An increase in the price of diesel fuel due to the new sanctions of the European Union against Russia will impact Ecuador, which imports 76% of the diesel it uses.
The decision of the European Union (EU) to ban the import of Russian diesel has economic implications for Ecuador.
The ban is one more chapter in the Western sanctions against Russia for the invasion of Ukraine—it’s hoped that the sum of the sanctions will financially stifle the Kremlin’s ability to extend the war.
This new measure, in force since February 5, 2023, has led to the bloc increasing its demand for diesel fuel from other markets, pushing up the price of these products.
Until the ban, 40% of the European Union’s diesel imports came from the Russian market.
Another factor that will push fuel prices up is the expectation of a recovery in fuel demand in China.
Financial markets had originally anticipated that diesel prices would begin to fall starting in March, when the winter season ends in the northern hemisphere. But the European Union’s sanctions on Russia have changed that scenario, says José Orellana, a business adviser.
In an attempt to prevent an uncontrolled rise in diesel prices, the G7 countries and the European Union agreed to set a cap price of $100 for a barrel of Russian diesel.
There is a positive side to the ripple effects of the EU’s ban on Russian diesel.
Initially, Ecuador expected oil revenues of $3.704 billion in 2023. Compared to the previous year, this was an increase of 37%. The projection was based on a higher oil price and an increase in oil production of 40,000 barrels per day.
But the current scenario in the energy market—i.e., the ban on Russian fuel—may boost the price of WTI oil (the reference price for Ecuador oil), which may lead to even higher increases in oil revenue for the Central Government.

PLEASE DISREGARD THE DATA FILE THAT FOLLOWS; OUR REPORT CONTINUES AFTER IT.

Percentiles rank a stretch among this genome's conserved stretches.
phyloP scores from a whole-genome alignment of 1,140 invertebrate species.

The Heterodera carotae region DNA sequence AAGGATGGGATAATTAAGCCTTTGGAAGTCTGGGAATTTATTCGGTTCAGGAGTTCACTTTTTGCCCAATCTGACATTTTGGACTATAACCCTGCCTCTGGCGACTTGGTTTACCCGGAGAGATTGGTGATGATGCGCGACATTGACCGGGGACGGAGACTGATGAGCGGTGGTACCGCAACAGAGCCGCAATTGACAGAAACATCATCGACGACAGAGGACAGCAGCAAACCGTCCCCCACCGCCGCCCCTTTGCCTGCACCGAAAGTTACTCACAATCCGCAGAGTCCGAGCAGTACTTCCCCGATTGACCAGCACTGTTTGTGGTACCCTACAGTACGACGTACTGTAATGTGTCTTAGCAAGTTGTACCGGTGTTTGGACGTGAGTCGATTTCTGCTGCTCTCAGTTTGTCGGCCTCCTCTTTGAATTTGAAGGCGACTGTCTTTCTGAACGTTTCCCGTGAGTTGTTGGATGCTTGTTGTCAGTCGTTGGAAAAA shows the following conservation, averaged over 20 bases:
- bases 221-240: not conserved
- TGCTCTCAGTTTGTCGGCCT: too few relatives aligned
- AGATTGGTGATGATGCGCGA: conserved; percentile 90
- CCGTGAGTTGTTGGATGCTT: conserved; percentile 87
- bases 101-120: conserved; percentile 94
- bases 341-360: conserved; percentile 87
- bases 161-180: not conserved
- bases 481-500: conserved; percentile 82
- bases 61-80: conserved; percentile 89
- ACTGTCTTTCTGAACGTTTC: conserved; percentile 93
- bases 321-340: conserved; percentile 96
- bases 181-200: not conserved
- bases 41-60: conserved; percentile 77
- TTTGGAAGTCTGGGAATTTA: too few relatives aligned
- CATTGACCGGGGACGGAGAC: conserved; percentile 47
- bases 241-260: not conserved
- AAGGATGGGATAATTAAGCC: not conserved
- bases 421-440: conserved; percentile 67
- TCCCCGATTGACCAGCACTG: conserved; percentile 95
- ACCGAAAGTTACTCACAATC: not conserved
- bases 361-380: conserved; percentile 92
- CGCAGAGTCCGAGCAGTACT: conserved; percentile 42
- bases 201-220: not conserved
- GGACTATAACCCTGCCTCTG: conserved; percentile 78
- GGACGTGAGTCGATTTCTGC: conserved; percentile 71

An onerous bill
On the flip side, Ecuador had calculated that it would spend $7.347 billion in 2023 on fuel imports; 56% of that budget corresponds to diesel purchases.
However, with the current scenario, this budget will need to rise, as will spending on fuel subsidies, adds Orellana. Between January and November 2022, subsidies for imported fuels accounted for $3.139 billion of the General State Budget.
Not only will the price of diesel affect higher spending on fuel imports, it will also cause a higher demand from the electricity sector, at a time when climate conditions have reduced Ecuador’s ability to produce electricity.
The current dry season, which will last thru March 2023, reduced the hydroelectric generation of the country’s eight main plants (located in the eastern basin) by 42%.
Because of this drop in hydroelectric activity, the use of diesel fuel in the electricity sector doubled, going from 270,455 barrels in 2021 to 540,466 barrels last year, which increased the import of this product.
The big question then in 2023, will be whether the increase in WTI price of oil will offset the expense the government will have to face for generating electricity.